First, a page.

Next time you dine out at your favorite restaurant and complain that the food is too hot or too cold, or that the chef did not get the sauce “just right,” consider this:
400,000 people living in New York City suffer from moderate to severe hunger on a daily basis. 118,000 of them are children. In fact, in New York City, one in three children lives in poverty.
There are over 1,000 soup kitchens and food pantries in New York City, and 2,700 overall in New York State, serving 2 million New Yorkers annually. This year, they will serve 60 million meals to hungry, men, women and children. Yet, every day, they will turn away over 2,500 people for lack of resources.
In one of the wealthiest cities in world, these residents are still forced to choose between food for their children and other basic necessities.
While many of us are concerned with “eating healthy,” we forget that so many of our neighbors are simply concerned with eating. Fast food and convenience store items that are high in fat and sugar may be a staple when nothing else is affordable. In fact, the highest rates of obesity in the United States occur among communities with the highest poverty rates (which, statistically, also tend to be the least educated). The current economic downturn has certainly not made matters any better.
Research has shown that most health disparities in the United States are linked to differences in socioeconomic status. Perhaps surprisingly, an increasing number of middle-income New Yorkers are struggling to put food on the table. Among residents with annual household incomes between $25,000 and $49,999, that figure rose from 21% in 2003 to 39% in 2006, an increase of 86%.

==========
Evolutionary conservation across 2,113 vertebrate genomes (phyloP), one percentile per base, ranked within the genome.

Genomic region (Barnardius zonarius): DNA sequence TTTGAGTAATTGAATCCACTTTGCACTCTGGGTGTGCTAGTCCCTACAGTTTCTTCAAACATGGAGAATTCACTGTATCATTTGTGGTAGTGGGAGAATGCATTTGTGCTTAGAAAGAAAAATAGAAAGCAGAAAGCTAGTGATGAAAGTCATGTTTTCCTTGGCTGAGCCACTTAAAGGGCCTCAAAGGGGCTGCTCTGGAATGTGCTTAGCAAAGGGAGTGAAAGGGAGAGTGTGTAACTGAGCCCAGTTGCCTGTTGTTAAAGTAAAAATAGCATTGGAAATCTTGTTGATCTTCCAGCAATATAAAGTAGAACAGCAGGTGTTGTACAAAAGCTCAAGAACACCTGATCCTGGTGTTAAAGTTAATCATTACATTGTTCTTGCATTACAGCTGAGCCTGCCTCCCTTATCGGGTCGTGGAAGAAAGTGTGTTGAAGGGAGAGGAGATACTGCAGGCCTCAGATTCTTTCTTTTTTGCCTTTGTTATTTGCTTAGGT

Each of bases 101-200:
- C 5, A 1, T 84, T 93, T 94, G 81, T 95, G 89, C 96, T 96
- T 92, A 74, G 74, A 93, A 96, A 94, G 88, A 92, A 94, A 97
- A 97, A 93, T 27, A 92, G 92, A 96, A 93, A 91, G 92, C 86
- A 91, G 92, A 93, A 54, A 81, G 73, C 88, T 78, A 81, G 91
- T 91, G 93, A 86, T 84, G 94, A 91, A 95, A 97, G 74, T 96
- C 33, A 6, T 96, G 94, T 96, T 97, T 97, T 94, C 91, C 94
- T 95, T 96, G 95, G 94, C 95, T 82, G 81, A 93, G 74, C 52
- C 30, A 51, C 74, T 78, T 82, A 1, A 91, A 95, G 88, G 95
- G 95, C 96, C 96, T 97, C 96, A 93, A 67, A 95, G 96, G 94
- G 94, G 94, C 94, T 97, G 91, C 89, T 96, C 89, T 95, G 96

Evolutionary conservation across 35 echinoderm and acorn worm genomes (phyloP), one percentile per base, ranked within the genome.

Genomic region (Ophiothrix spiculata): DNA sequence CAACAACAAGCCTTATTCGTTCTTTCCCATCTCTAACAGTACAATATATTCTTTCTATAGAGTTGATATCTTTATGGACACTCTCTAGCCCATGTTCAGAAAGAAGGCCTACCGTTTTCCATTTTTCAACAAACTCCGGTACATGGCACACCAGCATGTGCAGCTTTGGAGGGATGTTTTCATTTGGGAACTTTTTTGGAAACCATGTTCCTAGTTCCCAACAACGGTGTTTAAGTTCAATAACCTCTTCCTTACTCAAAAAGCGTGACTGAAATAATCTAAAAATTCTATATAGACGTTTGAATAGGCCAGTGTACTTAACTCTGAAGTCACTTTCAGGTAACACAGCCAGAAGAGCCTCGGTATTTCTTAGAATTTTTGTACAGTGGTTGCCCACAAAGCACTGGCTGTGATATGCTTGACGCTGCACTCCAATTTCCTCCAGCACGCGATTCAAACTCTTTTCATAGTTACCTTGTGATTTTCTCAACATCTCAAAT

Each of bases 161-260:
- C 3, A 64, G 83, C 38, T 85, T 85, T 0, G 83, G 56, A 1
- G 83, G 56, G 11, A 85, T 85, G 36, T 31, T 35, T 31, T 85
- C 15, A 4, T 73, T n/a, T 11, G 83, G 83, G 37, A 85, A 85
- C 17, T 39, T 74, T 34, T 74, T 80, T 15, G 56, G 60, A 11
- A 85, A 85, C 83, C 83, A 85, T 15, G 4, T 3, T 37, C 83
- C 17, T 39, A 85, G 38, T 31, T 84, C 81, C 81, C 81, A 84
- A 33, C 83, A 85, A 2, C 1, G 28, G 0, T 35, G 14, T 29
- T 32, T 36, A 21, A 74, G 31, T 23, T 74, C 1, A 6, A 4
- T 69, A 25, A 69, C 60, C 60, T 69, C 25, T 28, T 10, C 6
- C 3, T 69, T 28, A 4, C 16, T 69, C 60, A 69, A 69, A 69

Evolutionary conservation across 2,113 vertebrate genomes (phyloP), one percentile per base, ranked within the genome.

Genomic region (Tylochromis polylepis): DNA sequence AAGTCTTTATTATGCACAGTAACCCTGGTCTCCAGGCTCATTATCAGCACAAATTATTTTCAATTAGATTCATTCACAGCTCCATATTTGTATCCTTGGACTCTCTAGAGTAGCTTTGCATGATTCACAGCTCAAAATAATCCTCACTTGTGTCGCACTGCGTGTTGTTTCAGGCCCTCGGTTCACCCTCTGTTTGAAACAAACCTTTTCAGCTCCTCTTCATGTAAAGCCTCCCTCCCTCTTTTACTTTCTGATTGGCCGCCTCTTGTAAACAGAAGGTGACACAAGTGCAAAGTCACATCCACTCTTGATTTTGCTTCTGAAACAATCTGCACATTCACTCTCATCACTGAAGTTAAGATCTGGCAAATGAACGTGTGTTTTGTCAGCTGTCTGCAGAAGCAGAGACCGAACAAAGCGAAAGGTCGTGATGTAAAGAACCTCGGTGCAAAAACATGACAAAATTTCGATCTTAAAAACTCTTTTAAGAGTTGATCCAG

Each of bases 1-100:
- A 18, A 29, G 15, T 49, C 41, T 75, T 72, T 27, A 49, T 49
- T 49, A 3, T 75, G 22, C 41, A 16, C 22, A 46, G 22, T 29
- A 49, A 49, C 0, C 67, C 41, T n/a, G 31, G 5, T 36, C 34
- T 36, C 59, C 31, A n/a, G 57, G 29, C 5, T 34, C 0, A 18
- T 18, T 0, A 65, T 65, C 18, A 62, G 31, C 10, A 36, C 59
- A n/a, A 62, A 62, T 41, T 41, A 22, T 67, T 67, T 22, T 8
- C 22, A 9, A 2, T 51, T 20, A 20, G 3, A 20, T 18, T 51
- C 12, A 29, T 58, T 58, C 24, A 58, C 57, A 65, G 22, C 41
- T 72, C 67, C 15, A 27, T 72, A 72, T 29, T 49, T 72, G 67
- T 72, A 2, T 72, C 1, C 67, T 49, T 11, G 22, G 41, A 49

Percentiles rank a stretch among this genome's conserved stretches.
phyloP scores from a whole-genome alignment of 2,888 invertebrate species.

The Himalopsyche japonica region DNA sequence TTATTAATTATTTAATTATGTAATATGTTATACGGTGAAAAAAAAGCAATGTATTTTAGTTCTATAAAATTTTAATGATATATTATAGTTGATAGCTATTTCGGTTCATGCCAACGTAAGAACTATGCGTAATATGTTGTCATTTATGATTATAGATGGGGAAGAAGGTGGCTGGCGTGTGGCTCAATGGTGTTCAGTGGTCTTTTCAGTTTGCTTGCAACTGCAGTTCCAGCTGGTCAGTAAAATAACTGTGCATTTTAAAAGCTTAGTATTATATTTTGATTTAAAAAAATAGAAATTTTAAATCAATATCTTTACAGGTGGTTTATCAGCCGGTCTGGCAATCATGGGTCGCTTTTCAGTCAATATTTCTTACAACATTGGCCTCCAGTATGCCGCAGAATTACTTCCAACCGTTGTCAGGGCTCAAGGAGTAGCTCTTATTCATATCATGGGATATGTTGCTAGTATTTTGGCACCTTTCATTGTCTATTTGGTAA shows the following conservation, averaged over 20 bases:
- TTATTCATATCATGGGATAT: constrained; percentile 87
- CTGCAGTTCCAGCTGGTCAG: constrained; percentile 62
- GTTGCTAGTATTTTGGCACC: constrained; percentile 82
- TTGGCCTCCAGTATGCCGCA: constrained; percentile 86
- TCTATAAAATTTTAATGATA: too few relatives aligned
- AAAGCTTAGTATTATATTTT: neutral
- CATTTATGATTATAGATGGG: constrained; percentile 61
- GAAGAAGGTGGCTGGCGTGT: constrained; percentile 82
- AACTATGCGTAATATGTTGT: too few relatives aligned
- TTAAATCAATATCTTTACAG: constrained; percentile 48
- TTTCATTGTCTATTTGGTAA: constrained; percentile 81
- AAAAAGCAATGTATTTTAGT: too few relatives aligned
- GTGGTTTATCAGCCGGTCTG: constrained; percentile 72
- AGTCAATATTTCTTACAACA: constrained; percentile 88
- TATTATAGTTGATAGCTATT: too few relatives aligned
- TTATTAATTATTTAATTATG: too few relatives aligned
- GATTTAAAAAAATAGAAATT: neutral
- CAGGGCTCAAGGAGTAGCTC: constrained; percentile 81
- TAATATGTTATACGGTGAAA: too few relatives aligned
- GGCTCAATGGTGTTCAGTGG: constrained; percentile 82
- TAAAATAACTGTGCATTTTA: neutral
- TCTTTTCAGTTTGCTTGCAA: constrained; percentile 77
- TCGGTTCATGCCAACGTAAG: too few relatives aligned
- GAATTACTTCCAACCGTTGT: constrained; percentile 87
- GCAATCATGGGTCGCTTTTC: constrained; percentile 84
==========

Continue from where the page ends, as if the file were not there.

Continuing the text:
Something needs to change. Education is the first step. Help us raise awareness of food insecurity in New York City as we also raise money for New Alternatives, an organization that serves homeless LGBT youth, and City Harvest, an organization that “rescues” unused food across the city and redistributes it to hungry New Yorkers.
On Tuesday, May 11, 2010, at 7:30 p.m., New Alternatives will graciously lend us their soup kitchen facilities for a dinner highlighting issues of hunger and food insecurity in New York City. For one night, put yourself in someone else’s shoes. Will you get a lot to eat or a little? Find out on May 11th at New Alternatives, Middle Collegiate Church, 50 East 7th Street (off of Second Avenue, but entrance is on 7th Street).
This event is hosted by the Community and Social Equity Committee of the Manhattan Young Democrats. Guest Speakers will include City Councilwoman Rosie Mendez and a representative from City Harvest. Tickets are $25 and can be purchased until May 8th. Proceeds will be donated to New Alternatives and City Harvest.